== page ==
Scientists have discovered that a drug which increases the risk of sudden cardiac death interacts with mistranslated protein-coding genes present in heart muscle.
The cardiac drug flecainide was developed to prevent and treat serious arrhythmias in the ventricles -- the main pumps of the heart. These cause very rapid heart rates which can be lethal if unchecked. However in clinical trials, flecainide, and its sister molecule encainide, were reported to more than double the risk of sudden cardiac death.
Joint work by researchers in the Department of Chemistry and Warwick Medical School at the University of Warwick, and at the SEEK drug discovery group through subsidiary Tangent Reprofiling Limited, is now allowing insight into how cardiac death risk might be increased by these drugs. The method involves persuading viruses to provide a read-out on their surface of proteins related to human heart disease.
Genes that code for proteins, including those from the heart, may be read differently to normal -- by starting at a different "letter" in the genetic code -- these are called alternative reading frame (ARF) proteins, a bit like a very simple old cipher.
In experiments just published in the Royal Society of Chemistry journal Chemical Communications, the researchers show that flecainide appears to interact with just such an ARF protein, the "normal" version of which is crucial to heart function. This opens the way to further research that may illuminate the positive and negative elements of flecainide's action.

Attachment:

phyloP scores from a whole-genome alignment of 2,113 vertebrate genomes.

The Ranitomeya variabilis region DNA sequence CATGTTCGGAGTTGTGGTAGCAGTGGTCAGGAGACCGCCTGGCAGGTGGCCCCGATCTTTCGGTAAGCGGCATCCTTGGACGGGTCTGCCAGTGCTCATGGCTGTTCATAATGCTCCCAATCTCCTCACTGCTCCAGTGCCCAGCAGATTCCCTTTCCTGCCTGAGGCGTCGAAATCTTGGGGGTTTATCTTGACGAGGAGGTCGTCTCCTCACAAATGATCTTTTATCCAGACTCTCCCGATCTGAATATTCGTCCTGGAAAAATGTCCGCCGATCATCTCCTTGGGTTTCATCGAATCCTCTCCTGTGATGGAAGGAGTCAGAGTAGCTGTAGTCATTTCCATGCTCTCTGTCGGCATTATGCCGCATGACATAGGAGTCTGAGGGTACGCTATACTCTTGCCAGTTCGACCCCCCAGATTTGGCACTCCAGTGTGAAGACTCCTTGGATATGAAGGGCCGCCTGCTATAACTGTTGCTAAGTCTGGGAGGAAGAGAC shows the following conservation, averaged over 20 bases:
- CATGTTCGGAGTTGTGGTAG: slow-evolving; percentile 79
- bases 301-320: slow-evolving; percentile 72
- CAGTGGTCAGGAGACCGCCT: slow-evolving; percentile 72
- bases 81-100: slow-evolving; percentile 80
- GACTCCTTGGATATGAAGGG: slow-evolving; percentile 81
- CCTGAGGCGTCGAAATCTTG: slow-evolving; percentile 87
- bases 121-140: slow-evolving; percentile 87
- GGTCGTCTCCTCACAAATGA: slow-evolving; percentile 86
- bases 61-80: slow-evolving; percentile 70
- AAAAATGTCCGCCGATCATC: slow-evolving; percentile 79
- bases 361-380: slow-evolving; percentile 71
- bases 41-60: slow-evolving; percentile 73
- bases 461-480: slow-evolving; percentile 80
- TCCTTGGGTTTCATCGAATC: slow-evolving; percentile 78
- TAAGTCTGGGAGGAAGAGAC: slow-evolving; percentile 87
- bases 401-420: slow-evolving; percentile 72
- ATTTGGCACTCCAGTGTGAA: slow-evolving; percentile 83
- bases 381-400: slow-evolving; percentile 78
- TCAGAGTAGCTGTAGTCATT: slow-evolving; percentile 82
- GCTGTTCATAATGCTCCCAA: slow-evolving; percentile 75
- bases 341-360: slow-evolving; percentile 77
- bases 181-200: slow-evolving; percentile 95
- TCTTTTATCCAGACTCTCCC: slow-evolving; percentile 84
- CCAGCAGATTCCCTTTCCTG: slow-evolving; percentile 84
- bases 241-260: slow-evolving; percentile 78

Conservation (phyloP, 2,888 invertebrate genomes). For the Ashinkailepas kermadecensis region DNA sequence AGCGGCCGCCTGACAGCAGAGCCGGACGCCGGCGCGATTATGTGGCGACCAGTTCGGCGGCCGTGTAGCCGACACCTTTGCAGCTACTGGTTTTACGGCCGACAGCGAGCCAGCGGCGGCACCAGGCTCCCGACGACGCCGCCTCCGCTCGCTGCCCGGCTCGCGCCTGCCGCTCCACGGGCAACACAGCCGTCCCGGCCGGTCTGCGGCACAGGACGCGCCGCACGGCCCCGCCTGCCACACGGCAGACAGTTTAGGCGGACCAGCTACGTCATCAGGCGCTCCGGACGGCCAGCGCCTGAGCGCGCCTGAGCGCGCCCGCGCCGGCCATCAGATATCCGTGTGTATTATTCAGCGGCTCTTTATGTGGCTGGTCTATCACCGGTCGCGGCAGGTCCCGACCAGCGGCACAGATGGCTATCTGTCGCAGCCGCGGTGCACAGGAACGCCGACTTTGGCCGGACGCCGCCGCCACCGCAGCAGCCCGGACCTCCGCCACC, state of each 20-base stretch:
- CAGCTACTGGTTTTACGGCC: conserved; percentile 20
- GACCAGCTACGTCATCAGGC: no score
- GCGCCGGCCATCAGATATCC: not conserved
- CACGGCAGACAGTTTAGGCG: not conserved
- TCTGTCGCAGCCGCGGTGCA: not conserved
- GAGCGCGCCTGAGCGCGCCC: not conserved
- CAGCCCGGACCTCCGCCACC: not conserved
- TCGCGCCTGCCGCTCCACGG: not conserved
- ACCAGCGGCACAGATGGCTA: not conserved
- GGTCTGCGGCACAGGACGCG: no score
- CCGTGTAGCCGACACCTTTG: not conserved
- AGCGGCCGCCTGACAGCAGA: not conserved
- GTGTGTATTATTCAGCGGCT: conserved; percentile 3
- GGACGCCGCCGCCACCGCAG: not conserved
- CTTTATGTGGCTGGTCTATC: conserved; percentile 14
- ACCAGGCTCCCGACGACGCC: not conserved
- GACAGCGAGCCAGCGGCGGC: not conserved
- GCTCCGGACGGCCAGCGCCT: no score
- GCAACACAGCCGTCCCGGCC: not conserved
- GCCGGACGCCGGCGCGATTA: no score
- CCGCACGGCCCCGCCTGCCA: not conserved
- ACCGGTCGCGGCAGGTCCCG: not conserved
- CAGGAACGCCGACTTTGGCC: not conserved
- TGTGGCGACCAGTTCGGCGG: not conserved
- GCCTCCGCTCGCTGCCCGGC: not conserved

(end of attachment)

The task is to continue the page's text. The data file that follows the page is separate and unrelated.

Paul Taylor, Associate Professor in Organic Chemistry, commented "Genes provide the code for cells to make proteins. This new research indicates that flecainide is able to interact with an unexpected translation of the gene coding for the protein -- myosin regulatory light chain -- a crucial component in the contraction of heart muscle fibres."
Associate Professor of Chemistry Andrew Marsh added "The work is particularly important as it represents a new way to uncover interactions of drugs such as flecainide with ARF proteins. The fuller biomedical significance of these unusual, 'mistranslated' proteins is only just becoming recognised."
Dr Suzanne Dilly, Head of Chemical Biology at SEEK, said " I am delighted to see publication of these important results, which were enabled by sharing of expertise and technology between an excellent academic team and our drug discovery group."
Professor of Clinical Pharmacology and Therapeutics Donald Singer said "Adverse effects of drugs can be very serious. Our work shows an unexpected consequence of adverse effects of a drug: providing clues to new causes for disease and new ideas for treatments. There is clear potential to apply these methods to understanding unexplained risks of other medicines."
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